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DoubleBlind: Image of woman lifting head to the sky with eyes closed. In this article, DoubleBlind explores 5-MeO-DMT.
DoubleBlind: Image of woman lifting head to the sky with eyes closed. In this article, DoubleBlind explores 5-MeO-DMT.

5-MeO-DMT: The Story Behind the “God Molecule”

This toad venom is considered to be a less visual, yet more intense cousin of DMT.

Anna Wilcox // August 26, 2020

The Colorado River toad—a.k.a. the Sonoran Desert toad—is flat and squat. No distinctive markings adorn its swampy olive skin, and while a passerby may remark upon its large size, the toad does little to draw attention to itself. And yet, for an animal so easy to miss or ignore, the amphibian provides a surprising asset for psychonauts: The Colorado River toad is the only animal source of “the God molecule”—5-MeO-DMT. 

5-MeO DMT: Sonoran Desert Toad Venom, Synthetic Psychedelic, Plant Medicine, or All Three?

5-MeO-DMT is a potent psychedelic found within the excretion of the Colorado River toad (Bufo alvarius or Incilius alvarius). Although, it’s also present in some plants and can be made synthetically—the latter being the most sustainable way to consume the entheogen. It belongs to a class of chemical compounds called tryptamines, which include psilocybin and DMT (N,N-dimethyltryptamine).

In the United States, the Colorado River toad is one of the most common and controversial sources of 5-MeO-DMT. Its native habitat runs along the southwestern United States and northern Mexico. But, the oldest known uses of 5-MeO-DMT come from South America. The chemical is a natural constituent in Anadenanthera peregrina seeds, which are used to make entheogenic Yopo snuff. 

5-MeO-DMT Trip: How Long Does It Last? 

5-MeO-DMT produces an intense but short psychedelic experience. A full dose 5-MeO-DMT trip lasts between 30 and 90 minutes at most, and the majority are even significantly shorter than that. However, while the time on the clock may tick away quickly for those on the outside world, it certainly doesn’t for those in the middle of the psychedelic experience.

During a 5-MeO-DMT trip, it’s not uncommon for consumers to feel like they’ve transcended time. A 5-MeO-DMT trip is strong enough to take participants out of normal consciousness, into a state of temporary unconsciousness, with the ego stripped away making room for therapeutic exploration of the subconscious or an encounter with the divine. For this reason, a trip sitter plays an important role in monitoring the participant while they’re on their journey.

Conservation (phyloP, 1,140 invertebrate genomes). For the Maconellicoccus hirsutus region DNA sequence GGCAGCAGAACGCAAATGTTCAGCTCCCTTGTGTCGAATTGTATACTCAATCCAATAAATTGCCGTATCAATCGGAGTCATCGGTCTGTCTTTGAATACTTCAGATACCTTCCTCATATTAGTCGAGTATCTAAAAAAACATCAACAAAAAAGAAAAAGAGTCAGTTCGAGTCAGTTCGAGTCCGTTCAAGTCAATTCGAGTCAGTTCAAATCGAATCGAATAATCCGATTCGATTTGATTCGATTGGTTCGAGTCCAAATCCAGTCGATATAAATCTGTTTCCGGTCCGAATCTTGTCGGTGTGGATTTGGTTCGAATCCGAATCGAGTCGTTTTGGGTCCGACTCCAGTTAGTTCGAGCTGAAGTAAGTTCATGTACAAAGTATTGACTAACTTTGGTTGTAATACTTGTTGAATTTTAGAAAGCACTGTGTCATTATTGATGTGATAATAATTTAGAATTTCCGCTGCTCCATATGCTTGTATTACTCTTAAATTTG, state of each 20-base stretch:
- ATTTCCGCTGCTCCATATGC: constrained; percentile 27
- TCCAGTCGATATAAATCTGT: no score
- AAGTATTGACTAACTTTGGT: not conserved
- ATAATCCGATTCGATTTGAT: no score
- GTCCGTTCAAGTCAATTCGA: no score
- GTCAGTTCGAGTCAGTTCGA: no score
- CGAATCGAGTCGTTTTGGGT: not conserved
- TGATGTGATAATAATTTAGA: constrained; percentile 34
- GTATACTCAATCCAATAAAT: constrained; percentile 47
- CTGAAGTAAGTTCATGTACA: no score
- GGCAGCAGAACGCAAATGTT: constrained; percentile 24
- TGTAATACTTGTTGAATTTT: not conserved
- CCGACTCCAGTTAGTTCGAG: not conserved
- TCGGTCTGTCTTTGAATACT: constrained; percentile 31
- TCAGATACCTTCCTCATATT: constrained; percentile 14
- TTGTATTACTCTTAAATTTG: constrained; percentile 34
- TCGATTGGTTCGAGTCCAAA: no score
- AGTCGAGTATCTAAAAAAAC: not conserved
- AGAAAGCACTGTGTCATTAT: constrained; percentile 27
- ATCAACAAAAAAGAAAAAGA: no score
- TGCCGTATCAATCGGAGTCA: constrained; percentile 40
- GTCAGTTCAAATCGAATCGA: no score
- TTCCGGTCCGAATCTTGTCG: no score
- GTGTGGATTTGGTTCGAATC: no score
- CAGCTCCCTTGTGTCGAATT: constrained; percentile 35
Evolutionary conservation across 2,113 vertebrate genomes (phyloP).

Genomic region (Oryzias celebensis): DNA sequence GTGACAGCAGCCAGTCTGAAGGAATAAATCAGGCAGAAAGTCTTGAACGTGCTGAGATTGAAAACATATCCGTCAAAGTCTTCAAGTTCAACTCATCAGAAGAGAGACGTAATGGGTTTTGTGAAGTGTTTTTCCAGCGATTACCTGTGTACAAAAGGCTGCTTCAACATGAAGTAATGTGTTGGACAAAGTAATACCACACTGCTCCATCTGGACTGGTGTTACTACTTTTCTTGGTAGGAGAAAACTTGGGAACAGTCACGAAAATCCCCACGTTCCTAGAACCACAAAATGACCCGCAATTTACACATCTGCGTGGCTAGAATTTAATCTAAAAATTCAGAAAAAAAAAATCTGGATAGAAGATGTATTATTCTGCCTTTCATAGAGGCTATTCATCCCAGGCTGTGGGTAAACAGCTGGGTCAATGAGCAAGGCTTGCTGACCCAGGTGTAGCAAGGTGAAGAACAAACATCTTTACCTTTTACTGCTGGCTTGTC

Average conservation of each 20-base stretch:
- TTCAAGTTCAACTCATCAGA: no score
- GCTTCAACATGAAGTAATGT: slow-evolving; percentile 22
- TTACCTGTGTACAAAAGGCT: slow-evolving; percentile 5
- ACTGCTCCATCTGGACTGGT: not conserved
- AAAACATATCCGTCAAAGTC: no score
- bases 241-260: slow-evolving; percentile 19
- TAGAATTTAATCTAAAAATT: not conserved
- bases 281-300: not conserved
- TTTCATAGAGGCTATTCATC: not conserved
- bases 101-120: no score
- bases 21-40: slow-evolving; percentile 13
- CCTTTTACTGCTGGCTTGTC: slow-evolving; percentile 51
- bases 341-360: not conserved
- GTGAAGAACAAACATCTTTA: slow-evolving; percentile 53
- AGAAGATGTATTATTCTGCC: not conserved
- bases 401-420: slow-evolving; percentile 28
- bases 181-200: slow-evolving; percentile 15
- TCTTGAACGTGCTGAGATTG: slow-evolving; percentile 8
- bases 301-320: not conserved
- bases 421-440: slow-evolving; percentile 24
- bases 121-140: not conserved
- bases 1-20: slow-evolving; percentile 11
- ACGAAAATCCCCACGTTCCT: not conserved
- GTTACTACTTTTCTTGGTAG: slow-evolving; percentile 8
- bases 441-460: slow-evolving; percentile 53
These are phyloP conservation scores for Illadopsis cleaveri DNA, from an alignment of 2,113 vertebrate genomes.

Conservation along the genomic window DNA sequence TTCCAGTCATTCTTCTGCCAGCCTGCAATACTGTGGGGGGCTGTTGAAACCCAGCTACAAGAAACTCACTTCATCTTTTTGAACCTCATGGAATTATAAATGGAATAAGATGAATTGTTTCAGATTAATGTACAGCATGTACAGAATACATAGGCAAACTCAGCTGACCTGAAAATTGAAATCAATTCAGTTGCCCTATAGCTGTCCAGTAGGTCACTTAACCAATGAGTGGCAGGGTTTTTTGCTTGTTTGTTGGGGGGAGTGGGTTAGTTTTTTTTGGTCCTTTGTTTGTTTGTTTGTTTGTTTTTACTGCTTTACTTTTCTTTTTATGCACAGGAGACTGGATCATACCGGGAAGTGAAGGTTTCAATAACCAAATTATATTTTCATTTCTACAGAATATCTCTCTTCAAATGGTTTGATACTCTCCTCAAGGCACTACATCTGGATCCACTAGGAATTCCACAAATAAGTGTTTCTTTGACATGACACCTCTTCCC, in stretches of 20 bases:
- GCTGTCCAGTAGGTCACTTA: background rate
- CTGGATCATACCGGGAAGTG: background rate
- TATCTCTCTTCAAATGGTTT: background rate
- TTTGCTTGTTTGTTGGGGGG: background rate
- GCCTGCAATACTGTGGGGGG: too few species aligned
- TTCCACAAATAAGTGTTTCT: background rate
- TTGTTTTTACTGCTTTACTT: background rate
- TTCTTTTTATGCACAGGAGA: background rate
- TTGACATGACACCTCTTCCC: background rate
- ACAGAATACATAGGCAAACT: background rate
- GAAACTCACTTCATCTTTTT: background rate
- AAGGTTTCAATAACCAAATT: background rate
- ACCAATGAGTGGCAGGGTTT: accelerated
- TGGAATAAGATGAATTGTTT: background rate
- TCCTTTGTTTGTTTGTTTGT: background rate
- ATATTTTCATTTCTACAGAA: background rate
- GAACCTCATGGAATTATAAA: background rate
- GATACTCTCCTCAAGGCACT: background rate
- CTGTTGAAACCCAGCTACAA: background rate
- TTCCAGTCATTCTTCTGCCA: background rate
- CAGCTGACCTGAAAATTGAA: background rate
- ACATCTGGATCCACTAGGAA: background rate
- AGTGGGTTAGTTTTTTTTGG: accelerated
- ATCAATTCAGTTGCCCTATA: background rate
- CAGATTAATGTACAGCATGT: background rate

5-MeO-DMT Average Dosage

The average dosage of 5-MeO-DMT is small compared to many other psychedelics. Researchers report that five to seven milligrams are enough to occasion a moderate to strong experience. Those using toad secretion rather than synthetic 5-MeO-DMT often take doses of up to 50 milligrams. It’s risky, however, for new consumers to start with such a dose, which may be overwhelming and more likely to cause negative reactions.

How Do You Take 5-MeO-DMT?

5-MeO-DMT is most often inhaled through a vaporization device. Both synthesized 5-MeO-DMT and powdered toad venom comes in a crystallized or viscous form, and they’re often smoked using a high-heat pipe or rig. The active effects kick in within a mere couple seconds after inhalation, causing consumers to lose their sense of motor control and retreat inward into the depths of their consciousness. 

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5-MeO-DMT vs. DMT

Dimethyltryptamine (DMT) is the active chemical component in ayahuasca, famously dubbed “the spirit molecule.” It’s what thousands of tourists seek out during psychedelic pilgrimages to Latin America every year. DMT can also be smoked on its own, occasioning a more rapid, intense trip than the hours-long ayahuasca experience.  

5-MeO-DMT is Different

It’s a derivative of DMT, meaning that they are related compounds. But, the two can produce different experiential and physiological effects. 5-MeO is often considered to be stronger than DMT, and consumers often report that it inspires a potent transcendent experience—devoid of visuals—rather than a highly visual experience, such as what DMT is known for.  

Colorado River Toad (Bufo alvarius) via Wikimedia Commons.

The “God Molecule” and Mystical Experiences

5-MeO-DMT is called “the God Molecule” for a simple and yet astounding reason: It can make one feel as if they are speaking to, connected with, or becoming one with the divine. Like many other psychedelics, 5-MeO-DMT is an entheogen. An entheogen is a chemical compound that can trigger mystical experiences—feelings of intense spirituality.